Knowing how to make caramelized onions using the proper method gives you an ingredient that is evenly browned and sweet. They retain their texture while providing additional flavor to the dish.
Caramelized onions have the ability to take a lackluster and flavorless dish to overwhelmingly delicious. The sweet flavor of the caramelization incites memories of warm and aromatic comfort food. And when done correctly, the caramelized onions retain their texture and provide a light crunch to your dish. Nobody wants slimy, soggy onions, right?
What Are The Best Onions For Caramelized Onions?
My favorite to use are yellow onions, but caramelized onions can be made with any type of onion. Depending on what you are making, the flavor profile of a different onion may work better. For example, if you want the deep flavor of caramelization, but not so overwhelmingly sweet, a white onion may work better. Perhaps you are making a gourmet caramelized onion burger, you may decide to use red onions. The same method is used for each type of onion. However, the cooking times will vary due to the different water and sugar contents.
Can I Make Caramelized Onions Ahead of Time?
Yes! Making them in advance is surprisingly easy. Plus, it often eliminates the stress of how long it can take to make them. Nothing needs to change in your method for making the onions, rather in how you reheat them.
As they chill in the refrigerator, the fat will congeal around them. The best way to reheat caramelized onions is to utilize that fat and reheat them in a pot over low heat. You shouldn’t need to add any extra oil or butter and should only take about five minutes. If you’re in a pinch, you can microwave them, but the microwave does have the potential to unevenly overcook them.
Your caramelized onions will stay fresh in an airtight container for up to one week. You can also portion them into an ice cube tray and freeze them for up to a month.
When Are Caramelized Onions Done?
This is often a decision of personal preference. However, caramelized onions are done when they are evenly golden brown and still retain their shape. They should also still have a bit of a al dente crunch to them.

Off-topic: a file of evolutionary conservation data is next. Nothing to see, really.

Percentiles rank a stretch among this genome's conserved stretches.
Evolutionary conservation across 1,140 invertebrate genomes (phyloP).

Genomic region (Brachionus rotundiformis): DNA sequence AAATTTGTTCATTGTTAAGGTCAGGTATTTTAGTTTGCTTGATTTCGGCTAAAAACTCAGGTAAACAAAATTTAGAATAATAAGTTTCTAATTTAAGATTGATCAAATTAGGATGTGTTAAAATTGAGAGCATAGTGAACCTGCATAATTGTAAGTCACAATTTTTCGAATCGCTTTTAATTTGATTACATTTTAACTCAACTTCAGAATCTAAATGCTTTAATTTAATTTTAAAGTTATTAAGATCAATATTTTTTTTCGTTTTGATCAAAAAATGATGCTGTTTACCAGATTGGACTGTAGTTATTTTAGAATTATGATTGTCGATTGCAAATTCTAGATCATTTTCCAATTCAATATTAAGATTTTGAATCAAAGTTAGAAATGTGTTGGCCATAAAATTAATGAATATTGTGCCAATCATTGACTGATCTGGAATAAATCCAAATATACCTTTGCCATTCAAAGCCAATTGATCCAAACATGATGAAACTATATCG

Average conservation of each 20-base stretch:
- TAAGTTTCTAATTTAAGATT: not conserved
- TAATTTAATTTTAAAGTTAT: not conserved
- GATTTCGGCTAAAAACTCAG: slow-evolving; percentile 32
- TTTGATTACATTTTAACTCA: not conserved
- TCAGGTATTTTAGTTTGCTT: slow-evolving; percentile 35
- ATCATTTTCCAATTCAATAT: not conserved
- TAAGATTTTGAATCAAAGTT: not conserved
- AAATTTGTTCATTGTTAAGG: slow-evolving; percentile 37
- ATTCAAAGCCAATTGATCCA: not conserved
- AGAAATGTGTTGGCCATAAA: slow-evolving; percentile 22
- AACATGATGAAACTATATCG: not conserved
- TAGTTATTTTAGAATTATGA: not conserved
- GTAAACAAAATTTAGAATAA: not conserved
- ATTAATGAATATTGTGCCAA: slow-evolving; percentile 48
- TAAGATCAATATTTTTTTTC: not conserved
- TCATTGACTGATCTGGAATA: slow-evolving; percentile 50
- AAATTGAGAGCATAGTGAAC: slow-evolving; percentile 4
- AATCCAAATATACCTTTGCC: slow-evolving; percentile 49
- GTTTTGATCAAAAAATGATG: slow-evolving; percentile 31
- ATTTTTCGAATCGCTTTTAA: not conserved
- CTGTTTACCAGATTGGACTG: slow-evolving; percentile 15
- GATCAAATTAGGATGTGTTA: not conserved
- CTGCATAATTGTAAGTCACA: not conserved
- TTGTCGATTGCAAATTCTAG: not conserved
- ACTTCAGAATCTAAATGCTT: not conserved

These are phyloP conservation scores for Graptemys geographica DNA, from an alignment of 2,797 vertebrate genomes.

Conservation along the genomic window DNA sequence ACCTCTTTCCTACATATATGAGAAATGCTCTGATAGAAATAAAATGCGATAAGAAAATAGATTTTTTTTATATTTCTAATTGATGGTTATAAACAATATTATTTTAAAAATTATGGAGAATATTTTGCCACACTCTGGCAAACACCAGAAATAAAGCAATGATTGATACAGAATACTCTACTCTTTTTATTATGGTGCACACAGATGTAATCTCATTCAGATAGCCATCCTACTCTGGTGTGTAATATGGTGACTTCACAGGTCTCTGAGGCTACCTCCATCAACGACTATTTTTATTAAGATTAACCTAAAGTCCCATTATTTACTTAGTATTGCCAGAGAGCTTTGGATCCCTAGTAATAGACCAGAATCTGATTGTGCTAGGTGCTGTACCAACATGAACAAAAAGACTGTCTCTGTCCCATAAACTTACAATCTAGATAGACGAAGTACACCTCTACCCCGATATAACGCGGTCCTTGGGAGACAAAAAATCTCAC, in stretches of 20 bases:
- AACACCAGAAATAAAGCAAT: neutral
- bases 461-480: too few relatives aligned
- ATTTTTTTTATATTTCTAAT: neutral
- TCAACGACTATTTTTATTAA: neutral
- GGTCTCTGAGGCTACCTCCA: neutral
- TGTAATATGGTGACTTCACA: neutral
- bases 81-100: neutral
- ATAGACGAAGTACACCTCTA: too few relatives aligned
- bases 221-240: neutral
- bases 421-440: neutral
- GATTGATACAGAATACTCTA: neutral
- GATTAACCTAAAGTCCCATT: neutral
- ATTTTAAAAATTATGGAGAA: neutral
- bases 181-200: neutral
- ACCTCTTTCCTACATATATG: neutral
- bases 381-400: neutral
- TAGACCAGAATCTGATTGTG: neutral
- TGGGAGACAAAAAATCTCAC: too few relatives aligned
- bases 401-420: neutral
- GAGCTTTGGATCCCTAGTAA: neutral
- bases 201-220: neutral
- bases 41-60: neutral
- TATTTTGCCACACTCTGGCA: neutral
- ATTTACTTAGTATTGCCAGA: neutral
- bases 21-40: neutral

The longer you cook your onions, the darker they will become. There is a breaking point where you won’t really add any more sweetness to your onions. Instead, you’ll start adding an earthy flavor. If you decide to go for a super deep caramelization, watch the bottom of the pan for the stuck-on bits. The longer you caramelize the onions, the more that will build up and possibly scorch and burn.
How To Make Caramelized Onions Fast
To get properly made caramelized onions, there is no real hack for making them quickly. However, there are a few tricks to help speed it up.
- Thinner Slices. If you slice the onions thinly, it will help them cook faster. The important thing is that you keep the slices as uniform as possible.
- Pan Size. The larger the base of your pan the quicker they will caramelize. This allows for the moisture from the onion to evaporate more quickly because they will have less overlap.
- Added Sugar. This is the ultimate cheat because making caramelized onions is about caramelizing the natural sugars. Nevertheless, adding a pinch or two of sugar when the onions begin to sweat will help speed up caramelization.
- Heat. You can speed up the caramelization by using a higher heat. When you cook at a low speed, you don’t need to stir them very often. However, when you use a higher heat, you’ll need to keep a much closer eye on them. They are more likely to scorch and far more prone to uneven or overcooking.
What Are Caramelized Onions Good With?
Caramelized onions are a wonderful addition to almost anything that calls for cooked onions. You can use them as a topping for steak, burgers, pizza and more. They can also be used as an ingredient in dishes like biryani, french onion soup, or even in grilled cheese.
If you’re looking for some ideas for ways to use caramelized onions, try these recipes I recommend:
How To Make Caramelized Onions
I recommend cutting the onions into ½” slices so you don’t end up with a soggy heap at the end. Caramelized onions are made by slowly sweating out the water and allowing the natural sugars to caramelize. Because you are using such a low heat for caramelizing, any type of fat can be used. I like butter because it adds richness, however olive oil would work just as well.
Happy Cooking! 🙂
Golden Brown Caramelized Onions
- 2 large yellow onions, cut into ½" slices
- 3 Tablespoons butter
- 2 Tablespoons broth or acid, see note*
- salt and pepper, to taste
- In a large bottomed pan, melt the butter over medium heat. Add in the sliced onions and reduce the heat to low. Stir until the onions are well coated in the melted butter.
- Continue to cook the onions, stirring every five minutes or so until they are a deep golden brown but still have an al dente crunch. About 45 minutes.
- Use the broth or acid to deglaze the pan, using a wooden spoon or other utensil to scrape up any stuck-on bits of caramelization. Add more liquid if necessary until as much as possible is released. Stir it into the caramelized onions. Salt and pepper, to taste.
Barb Spencer says
i LOVED the Golden Brown Caramelized Onions. I didn't even mind taking an hour to cook them. I especially look forward to trying the different broths and acids. This time I used Red Wine Vinegar. I used one purple onion and one yellow onion because that is what I had on hand.. Thank you for the great recipe.
Mackenzie Ryan says
Perfect golden brown caramelized onions are a thing of beauty, and I'm so excited you loved them Barb! This makes me so happy! 🙂